(TRENTON) – Legislation sponsored by Assembly Democrats Marlene Caride, Adam Taliaferro and John McKeon to protect pollinating bees from pesticide exposure and help address the decline in New Jersey’s bee population was released Monday by an Assembly panel.
The decline in New Jersey’s honey bee population has been steady and has even surpassed the national average. Nationwide, honeybee deaths average 33 percent a year, according to a media report. This year, 41 percent of New Jersey’s bees were lost. This continued decline could have a major impact on the state’s agricultural industry which relies heavily on these pollinators.
“New Jersey’s main crops rely on honeybee pollination. If the bee population in New Jersey continues to dwindle, it could have a severe impact on the state’s agricultural industry,” said Caride (D-Bergen/Passaic). “By taking preventive measures to limit the exposure of pesticides on these pollinators, we can help prevent these losses and help ensure that the industry continues to thrive.”
The first bill (A-3398), sponsored by Caride and Taliaferro, would require pesticide applicators to notify beekeepers when they are applying pesticide within three miles of a registered honey or native beehive or beeyard. Under the bill, the Department of Environmental Protection (DEP) would have to adopt regulations allowing beekeepers to register their honey or native beehives or beeyards with the department. Beekeepers would have to register by March 1 every year.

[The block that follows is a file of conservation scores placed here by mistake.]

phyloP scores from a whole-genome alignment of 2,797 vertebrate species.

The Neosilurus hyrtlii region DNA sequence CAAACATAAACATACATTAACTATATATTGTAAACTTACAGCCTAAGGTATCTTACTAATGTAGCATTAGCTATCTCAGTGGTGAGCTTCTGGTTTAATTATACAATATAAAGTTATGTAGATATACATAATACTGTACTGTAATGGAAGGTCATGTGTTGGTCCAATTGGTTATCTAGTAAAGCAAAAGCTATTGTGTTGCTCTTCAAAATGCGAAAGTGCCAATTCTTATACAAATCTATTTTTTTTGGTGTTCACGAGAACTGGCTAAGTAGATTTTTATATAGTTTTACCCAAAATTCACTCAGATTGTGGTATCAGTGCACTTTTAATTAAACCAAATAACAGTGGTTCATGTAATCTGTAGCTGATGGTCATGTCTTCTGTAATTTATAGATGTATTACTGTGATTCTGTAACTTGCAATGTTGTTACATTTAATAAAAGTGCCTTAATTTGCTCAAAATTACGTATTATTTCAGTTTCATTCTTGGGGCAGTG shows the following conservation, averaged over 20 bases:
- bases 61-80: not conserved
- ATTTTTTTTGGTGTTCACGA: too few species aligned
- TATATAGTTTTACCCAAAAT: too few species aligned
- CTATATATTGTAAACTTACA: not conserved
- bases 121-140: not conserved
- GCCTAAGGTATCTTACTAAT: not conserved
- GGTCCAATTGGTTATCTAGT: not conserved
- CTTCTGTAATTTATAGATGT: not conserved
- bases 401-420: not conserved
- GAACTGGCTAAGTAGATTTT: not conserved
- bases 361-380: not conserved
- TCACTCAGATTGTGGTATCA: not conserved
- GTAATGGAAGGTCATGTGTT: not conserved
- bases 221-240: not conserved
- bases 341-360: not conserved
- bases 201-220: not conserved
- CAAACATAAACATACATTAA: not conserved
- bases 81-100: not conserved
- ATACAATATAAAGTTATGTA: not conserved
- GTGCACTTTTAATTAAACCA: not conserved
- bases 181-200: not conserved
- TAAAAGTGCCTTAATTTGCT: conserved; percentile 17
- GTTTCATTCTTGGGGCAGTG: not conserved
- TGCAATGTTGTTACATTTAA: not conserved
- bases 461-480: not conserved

Under existing regulations, N.J.A.C.7:30-9.11, apiarists may register their apiaries with the DEP, and pesticide applicators are required to notify apiarists prior to applying pesticide products that may be toxic to bees within three miles of a registered apiary. However, the term “apiary” is generally understood only to refer to honey bees. It is the intent of this legislation to codify and expand the existing registration and notification regulations to native beehives and beeyards.
The second bill (A-3400), sponsored by Caride, Taliaferro and McKeon, would require the Commissioner of Environmental Protection to establish a basic training course for pesticide applicators and operators concerning the use of pesticides with respect to pollinating bees.
“This decline in our bee population threatens food production and the livelihood of our farmers,” said Taliaferro (D-Cumberland/Gloucester/Salem). “These steps will help limit exposure to these toxic substances to ensure bees can continue their important role in our food production.”
“Bees are vital to some of the state’s major crops. Their preservation is paramount,” said McKeon (D-Essex/Morris). “Providing this training can help protect these small, but critically important creatures that are so important to our food production and our agricultural industry.”
The bills were released by the Assembly Agriculture and Natural Resources Committee.